FIG. 1 shows one preferred embodiment of the energy storage mode of the process and apparatus of this invention using endothermic calcium sulfate hemihydrate dehydration to the anhydrite for energy storage which is followed by exothermic hydration of the anhydrite back to the hemihydrate for release of solar derived thermal energy. Solar collector 10 is any suitable solar energy collecting unit for collection of solar energy input 16. Thermal energy is transferred by a primary heat transfer fluid from solar collector 10 through conduit 11 by pump means 15 to thermal exchange means 12 within energy storage vessel 20. The primary heat transfer fluid may be any suitable high boiling point liquid or gas, such as air, for transfer of the thermal energy at about 350 calcium sulfate, from solar collector 10 to thermal exchange means 12 and return by conduit 13 to solar collector 10. Presently available solar collectors reach temperatures of up to about 400 temperatures of about 325 energy storage vessel. The energy storage vessel contains calcium sulfate hemihydrate for initiation of the energy storage mode. At temperatures of about 325 dehydrates to calcium sulfate anhydrite and steam. Provision of 10,000 calories per gram-mole results in about 5,000 calories stored chemically and about 5,000 calories available as steam. The steam is collected by steam collector 30 and passed through steam conduit 31 and steam valve 32 to steam condenser 33 where is is condensed to pressurized water at about 212 rejected from steam condenser 33 and is available for use during the energy storage mode. The useful heat may be withdrawn by heat supply conduit 36 in communication with thermal exchange means 35 which is supplied with suitable heat transfer fluid by input conduit 34. The substantially isothermal (.+-.10.degree. F.) heat available via heat supply conduit 36 may be used to operate an engine or any other suitable heat consuming process. The amount of heat available in this manner represents about one-half of the amount of heat that is stored in the thermal storage vessel. It is desired that energy storage vessel 20 and steam condenser 33 be insulated to retain their sensible heat for use in the energy release mode.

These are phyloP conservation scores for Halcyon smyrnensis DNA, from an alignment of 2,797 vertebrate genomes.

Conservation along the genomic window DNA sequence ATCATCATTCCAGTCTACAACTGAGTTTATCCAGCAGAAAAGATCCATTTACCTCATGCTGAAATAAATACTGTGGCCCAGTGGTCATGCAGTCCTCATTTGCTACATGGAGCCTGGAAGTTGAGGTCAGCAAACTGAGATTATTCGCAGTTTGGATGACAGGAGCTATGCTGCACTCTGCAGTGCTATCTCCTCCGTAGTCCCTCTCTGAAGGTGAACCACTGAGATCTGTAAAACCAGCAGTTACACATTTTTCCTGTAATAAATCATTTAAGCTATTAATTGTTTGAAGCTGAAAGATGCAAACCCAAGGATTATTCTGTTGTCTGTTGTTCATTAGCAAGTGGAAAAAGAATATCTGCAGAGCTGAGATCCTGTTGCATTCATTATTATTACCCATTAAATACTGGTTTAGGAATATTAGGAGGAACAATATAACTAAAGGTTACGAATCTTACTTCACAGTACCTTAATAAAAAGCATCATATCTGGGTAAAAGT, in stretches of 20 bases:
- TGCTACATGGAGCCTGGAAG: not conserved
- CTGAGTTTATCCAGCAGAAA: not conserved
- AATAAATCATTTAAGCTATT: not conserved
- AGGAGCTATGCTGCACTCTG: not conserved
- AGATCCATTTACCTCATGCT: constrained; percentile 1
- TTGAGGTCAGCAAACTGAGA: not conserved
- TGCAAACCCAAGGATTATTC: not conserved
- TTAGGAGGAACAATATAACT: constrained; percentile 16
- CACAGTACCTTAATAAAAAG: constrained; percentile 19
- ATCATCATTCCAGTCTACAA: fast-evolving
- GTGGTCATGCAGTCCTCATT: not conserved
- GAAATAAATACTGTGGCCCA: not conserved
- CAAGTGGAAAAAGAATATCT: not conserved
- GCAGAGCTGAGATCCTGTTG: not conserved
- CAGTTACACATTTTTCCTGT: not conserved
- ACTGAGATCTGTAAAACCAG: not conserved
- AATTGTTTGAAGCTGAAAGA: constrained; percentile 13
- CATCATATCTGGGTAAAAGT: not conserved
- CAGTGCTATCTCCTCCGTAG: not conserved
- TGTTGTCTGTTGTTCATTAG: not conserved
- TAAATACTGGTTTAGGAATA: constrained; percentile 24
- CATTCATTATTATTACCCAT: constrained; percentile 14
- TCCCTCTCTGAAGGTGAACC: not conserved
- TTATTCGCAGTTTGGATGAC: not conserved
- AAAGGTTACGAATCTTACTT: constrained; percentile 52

The energy release mode is shown schematically in FIG. 2 utilizing the same energy storage vessel 20 and the steam condenser 33 shown in FIG. 1 becomes the water supply vessel. Pump 43 provides water flow from vessel 33 to control valve 42. For the energy release mode, hot water in the form of atomized droplets or preheated steam is passed through water control valve 42 by water supply conduit 41 to water distributor 40. Additional heat from heat input 44 may be provided to obtain the desired water or steam temperature. Heating means (not shown) to provide heat to heat input 44 may be any suitable heating means, including waste heat from heat engine 54. Water at a temperature of about 175 or steam at about 212 the calcium sulfate anhydrite in energy storage vessel 20. At temperatures in about the 250 exothermically to the hemihydrate. The heat of hydration is released and transferred to a secondary heat transfer fluid in thermal exchange means 50. The secondary heat transfer fluid passes from energy storage vessel 20 through conduit 51 to thermal exchange means 53 and returns to thermal exchange means 50 within energy storage vessel 20 by conduit 52. Pump 55 and valve 56 are provided to maintain desired flow rate of the secondary heat transfer fluid. The heat release is controlled by the flow rate of the secondary heat transfer fluid which controls the rate of heat extraction and by the flow rate of water into energy storage vessel by valve 42. Valves 42 and 56 may be controlled by a temperature sensing and control means at a suitable location in the energy storage vessel or in the heat removal circuit. The control of water flow into the energy storage vessel by valve 42 also controls the extent of hydration. The control of water flow into the energy storage vessel is also necessary to prevent flooding and formation of a solid monolith of plaster-of-paris. The heat derived by thermal exchange means 53 may be used to power any type of heat engine 54 resulting in work which may be used for process or space heating or to power an air conditioning cycle and waste heat which may be rejected or otherwise utilized. Air may be used as the secondary heat transfer fluid and directly utilized without thermal exchange means 53. In order to initiate the exothermic hydration reaction, it may be desirable to heat the initial water distributed into energy storage vessel 20 until the exothermic reaction provides sufficient heat to maintain the desired reaction temperature. This heat may be supplied by any suitable means to the water in water supply conduit 41 and is shown in FIG. 2 as heat input 44.